Major League Baseball
Mets Season in Review: David Wright
Major League Baseball

Mets Season in Review: David Wright

Updated Mar. 5, 2020 12:39 a.m. ET

Even after all of his injuries, David Wright is one of the biggest wild cards on the Mets going into the 2017 season.

Apr 22, 2016; Atlanta, GA, USA; New York Mets third baseman David Wright (5) in the dugout against the Atlanta Braves in the second inning at Turner Field. Mandatory Credit: Brett Davis-USA TODAY Sports

Battling a herniated disc last year and spinal stenosis in 2015, —something he’ll have to deal with for the rest of his playing career — Wright will have to learn how to deal with the issues if he wants to continue playing for the Mets.

One of the biggest issues surrounding Wright other than his durability is the assurance from upper management that he will be the starting 3rd baseman going into the season.


While expectations have to be realistic with how much Wright can play next season, there is surely a domino effect. If Wright can’t play, we will most likely see Jose Reyes play most of the season at 3rd, shifting Curtis Granderson to the everyday center fielder role — if he isn’t traded in the upcoming weeks — which might not be the Mets top choice.

How He Fared in 2016

2016 was yet another lost season for Wright due to injuries.

Because of a herniated disc, he was limited to just 37 games and 137 at-bats for the season.

Over the last two seasons, Wright has mustered just 289 total at-bats, which is about half a season for an everyday player. You never how a player will be when they’re dealing with injuries, but he doesn’t have to be superman anymore.

While he played at a minimum last year, and it’s hard to compare a lost season to a players potential, Wright had the lowest batting average of his career — .226 AVG— in 2016.

If you want a better image of the player Wright has become, look to his 2014 numbers, where he compiled 535 AB’s and played in 134 games. Throughout those games and appearances, Wright batted .269 with 8 home runs and 63 RBI’s.

We saw throughout 2014 and the couple seasons before that Wright’s power numbers had dipped dramatically, while his average always seemed to be around .280-.300 — with the exception of his .254 average in 2011 — for most of those seasons.

Areas to Improve Upon

Apr 18, 2016; Philadelphia, PA, USA; New York Mets third baseman David Wright (5) celebrates his home run with third baseman Wilmer Flores (4) during the first inning against the Philadelphia Phillies at Citizens Bank Park. Mandatory Credit: Bill Streicher-USA TODAY Sports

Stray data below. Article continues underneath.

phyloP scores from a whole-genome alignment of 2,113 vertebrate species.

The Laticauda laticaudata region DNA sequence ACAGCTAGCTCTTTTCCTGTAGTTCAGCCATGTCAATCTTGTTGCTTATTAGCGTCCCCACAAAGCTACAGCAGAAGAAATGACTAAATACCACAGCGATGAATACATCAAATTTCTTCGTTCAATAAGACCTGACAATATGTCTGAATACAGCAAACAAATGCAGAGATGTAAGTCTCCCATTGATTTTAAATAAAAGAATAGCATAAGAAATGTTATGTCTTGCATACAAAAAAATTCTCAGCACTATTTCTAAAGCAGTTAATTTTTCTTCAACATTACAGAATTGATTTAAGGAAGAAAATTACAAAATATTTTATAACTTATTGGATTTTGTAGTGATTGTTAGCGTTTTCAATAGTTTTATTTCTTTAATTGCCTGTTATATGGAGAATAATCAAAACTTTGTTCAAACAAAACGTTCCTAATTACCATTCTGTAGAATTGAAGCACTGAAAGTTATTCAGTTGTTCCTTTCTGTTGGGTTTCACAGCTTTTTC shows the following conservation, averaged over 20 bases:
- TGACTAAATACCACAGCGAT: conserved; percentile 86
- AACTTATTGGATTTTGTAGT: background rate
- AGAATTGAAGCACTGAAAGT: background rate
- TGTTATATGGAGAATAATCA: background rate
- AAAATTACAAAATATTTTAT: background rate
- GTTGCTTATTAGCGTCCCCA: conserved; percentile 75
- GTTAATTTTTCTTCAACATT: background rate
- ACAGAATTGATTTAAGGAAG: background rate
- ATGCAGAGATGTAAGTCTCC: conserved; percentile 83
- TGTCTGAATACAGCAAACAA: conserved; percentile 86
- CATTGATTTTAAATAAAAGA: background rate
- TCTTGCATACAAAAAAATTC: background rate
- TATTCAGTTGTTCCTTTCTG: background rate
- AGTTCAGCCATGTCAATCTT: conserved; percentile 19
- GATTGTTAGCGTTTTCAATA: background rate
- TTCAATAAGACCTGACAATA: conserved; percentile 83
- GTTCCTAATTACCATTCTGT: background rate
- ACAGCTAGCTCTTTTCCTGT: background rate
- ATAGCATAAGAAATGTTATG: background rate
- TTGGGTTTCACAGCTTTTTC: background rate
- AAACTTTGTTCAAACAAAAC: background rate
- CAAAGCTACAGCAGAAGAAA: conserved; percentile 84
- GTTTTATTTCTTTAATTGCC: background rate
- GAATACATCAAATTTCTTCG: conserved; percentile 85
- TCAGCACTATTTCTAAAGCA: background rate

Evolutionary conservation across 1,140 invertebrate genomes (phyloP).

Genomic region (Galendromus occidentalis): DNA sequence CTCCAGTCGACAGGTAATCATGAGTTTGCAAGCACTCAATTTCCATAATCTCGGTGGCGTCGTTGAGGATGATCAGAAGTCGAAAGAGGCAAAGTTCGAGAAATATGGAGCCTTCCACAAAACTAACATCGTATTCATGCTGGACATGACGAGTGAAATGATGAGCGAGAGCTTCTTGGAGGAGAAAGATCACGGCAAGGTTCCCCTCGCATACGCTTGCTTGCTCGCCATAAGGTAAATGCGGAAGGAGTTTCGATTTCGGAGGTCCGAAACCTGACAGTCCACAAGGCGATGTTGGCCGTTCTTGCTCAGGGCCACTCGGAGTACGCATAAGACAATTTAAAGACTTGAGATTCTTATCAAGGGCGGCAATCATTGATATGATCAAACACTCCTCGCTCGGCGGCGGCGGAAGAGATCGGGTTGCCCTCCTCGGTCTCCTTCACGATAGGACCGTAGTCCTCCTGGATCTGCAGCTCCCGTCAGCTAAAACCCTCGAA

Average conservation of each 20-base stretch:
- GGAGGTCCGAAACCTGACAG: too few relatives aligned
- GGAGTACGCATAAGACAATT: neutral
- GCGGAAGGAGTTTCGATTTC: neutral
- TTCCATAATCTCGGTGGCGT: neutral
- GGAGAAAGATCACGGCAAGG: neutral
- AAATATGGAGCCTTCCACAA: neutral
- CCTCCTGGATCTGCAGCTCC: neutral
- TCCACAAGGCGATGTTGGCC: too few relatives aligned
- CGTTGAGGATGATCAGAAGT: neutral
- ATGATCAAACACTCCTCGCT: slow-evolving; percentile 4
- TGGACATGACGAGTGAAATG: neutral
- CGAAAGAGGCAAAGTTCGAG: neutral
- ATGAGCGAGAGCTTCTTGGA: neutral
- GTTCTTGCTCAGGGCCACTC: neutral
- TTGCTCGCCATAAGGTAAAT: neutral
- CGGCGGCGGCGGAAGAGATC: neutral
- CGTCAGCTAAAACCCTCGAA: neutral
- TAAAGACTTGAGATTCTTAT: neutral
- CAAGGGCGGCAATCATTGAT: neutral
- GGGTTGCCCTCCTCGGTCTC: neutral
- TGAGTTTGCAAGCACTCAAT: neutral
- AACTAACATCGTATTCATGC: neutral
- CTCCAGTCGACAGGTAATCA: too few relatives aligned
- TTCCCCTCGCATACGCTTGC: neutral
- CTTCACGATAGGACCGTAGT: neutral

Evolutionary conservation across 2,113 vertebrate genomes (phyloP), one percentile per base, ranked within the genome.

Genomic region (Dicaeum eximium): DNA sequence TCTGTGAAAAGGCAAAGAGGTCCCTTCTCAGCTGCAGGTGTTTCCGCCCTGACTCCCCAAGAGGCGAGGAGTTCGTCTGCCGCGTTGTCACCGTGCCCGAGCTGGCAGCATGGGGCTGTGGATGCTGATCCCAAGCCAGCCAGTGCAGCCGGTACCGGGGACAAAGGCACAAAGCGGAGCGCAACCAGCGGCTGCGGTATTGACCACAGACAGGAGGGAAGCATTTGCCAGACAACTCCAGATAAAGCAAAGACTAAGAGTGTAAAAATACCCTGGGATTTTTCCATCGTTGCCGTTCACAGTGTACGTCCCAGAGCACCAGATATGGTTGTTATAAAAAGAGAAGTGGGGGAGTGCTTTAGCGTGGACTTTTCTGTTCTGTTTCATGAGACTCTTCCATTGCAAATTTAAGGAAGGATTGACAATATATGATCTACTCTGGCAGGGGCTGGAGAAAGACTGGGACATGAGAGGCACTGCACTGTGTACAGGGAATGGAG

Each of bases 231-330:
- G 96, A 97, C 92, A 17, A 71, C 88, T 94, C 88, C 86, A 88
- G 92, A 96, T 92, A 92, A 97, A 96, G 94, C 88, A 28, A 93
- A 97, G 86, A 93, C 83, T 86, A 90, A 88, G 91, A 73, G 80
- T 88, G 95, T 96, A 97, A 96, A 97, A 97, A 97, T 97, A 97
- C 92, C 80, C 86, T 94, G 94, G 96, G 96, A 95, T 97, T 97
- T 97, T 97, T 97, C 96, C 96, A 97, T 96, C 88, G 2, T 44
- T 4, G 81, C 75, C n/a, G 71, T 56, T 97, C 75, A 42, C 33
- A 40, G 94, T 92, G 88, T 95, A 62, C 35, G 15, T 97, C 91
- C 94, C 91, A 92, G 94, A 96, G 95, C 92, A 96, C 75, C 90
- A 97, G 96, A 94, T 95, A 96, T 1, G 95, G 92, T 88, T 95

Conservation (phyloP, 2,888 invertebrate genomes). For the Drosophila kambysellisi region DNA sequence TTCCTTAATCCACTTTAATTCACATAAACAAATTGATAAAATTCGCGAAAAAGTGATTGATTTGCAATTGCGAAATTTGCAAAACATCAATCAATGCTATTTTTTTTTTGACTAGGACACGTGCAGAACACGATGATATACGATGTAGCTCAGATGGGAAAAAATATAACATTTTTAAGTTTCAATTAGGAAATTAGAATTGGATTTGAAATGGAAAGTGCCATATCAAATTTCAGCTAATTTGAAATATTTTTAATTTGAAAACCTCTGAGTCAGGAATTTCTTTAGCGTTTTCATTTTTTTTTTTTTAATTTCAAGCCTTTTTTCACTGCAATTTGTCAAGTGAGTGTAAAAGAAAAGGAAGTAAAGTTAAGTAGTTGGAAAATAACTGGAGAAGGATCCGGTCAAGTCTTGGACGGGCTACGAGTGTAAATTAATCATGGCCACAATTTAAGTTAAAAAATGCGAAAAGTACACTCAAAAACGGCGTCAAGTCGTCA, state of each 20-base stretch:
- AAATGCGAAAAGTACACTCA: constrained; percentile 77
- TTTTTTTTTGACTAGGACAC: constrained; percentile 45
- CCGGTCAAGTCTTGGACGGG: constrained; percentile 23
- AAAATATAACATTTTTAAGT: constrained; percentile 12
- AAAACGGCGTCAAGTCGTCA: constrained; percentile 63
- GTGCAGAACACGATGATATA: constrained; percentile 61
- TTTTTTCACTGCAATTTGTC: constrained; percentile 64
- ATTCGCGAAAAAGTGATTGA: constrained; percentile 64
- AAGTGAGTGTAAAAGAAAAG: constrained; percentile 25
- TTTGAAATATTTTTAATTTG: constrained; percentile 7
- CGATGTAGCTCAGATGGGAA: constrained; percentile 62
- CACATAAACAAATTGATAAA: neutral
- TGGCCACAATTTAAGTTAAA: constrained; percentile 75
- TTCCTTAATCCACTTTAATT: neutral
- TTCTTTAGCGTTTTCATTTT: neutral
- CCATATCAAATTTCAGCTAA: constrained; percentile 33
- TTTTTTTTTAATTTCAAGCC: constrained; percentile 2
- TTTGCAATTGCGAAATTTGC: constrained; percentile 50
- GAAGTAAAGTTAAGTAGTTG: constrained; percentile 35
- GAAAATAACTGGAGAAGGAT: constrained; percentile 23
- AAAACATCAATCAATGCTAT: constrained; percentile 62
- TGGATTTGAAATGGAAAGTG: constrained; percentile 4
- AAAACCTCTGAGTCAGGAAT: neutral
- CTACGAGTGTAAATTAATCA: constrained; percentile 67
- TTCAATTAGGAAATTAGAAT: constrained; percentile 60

We’ve already gone over three things Wright needs to do for a monster 2017 season, but let’s talk about this a bit more.

The obvious would be his durability, but his spinal stenosis is something you have to deal with. You can’t just wake up one day and have that condition out of your body.

That being said, Wright has suffered multiple injuries over the past few seasons that may have not contributed to that issue.

The other area to improve upon would be the strikeouts, something that has followed Wright around for his entire career. In his 13 seasons at the major league level — including his rookie season in 2004 & injury shortened seasons —Wright has exceeded the 100 strikeout mark eight times, including 161 K’s in 2010.

When he was hitting more home runs throughout his career, the strikeouts were more of an acceptance by people. You’d expect to strikeout more in today’s game when you’re hitting 30+ HR’s per season.

But in the past seasons when Wright’s power has lost its way, the strikeouts need to come down as well.

Projected Role in 2017

While general manager Sandy Alderson has already stated that if healthy, David Wright will be the starter, it’s a huge question mark for the team going forward.

If you look around the Mets lineup, they’re definitely full with players that can play at many positions. They are obviously going to get  Reyes in the lineup on an everyday basis —whether that’s in the infield or outfield — because they value his intangibles, especially at the top of the order.

Whether it’s playing at 3rd when Wright needs a day off, or splitting time with an already packed middle infield —Asdrubal Cabrera and Neil Walker —expect to see him in the lineup.

Contract Status and Trade Rumors

Becoming a free agent in 2021, Wright signed an 8 year, $138 million deal with New York after the 2012 season.

Because of that and injuries, it’s safe to say Wright will never be moved, unless he is bought out or retires, which I doubt would happen.

While he has battled through a lot of health issues the last few seasons, it’s obvious that he is the leader of this team. While players like Yoenis Cespedes and Noah Syndergaard have cemented themselves as faces of the franchise because of their play, Wright is still the face of this franchise.

He does everything right and says all of the right things. I think that’s something anyone would love to have has their image for their franchise.

David Wright gif time!

Next: Mets Top 10 Wins of 2016: #9 – July 7 vs Nationals

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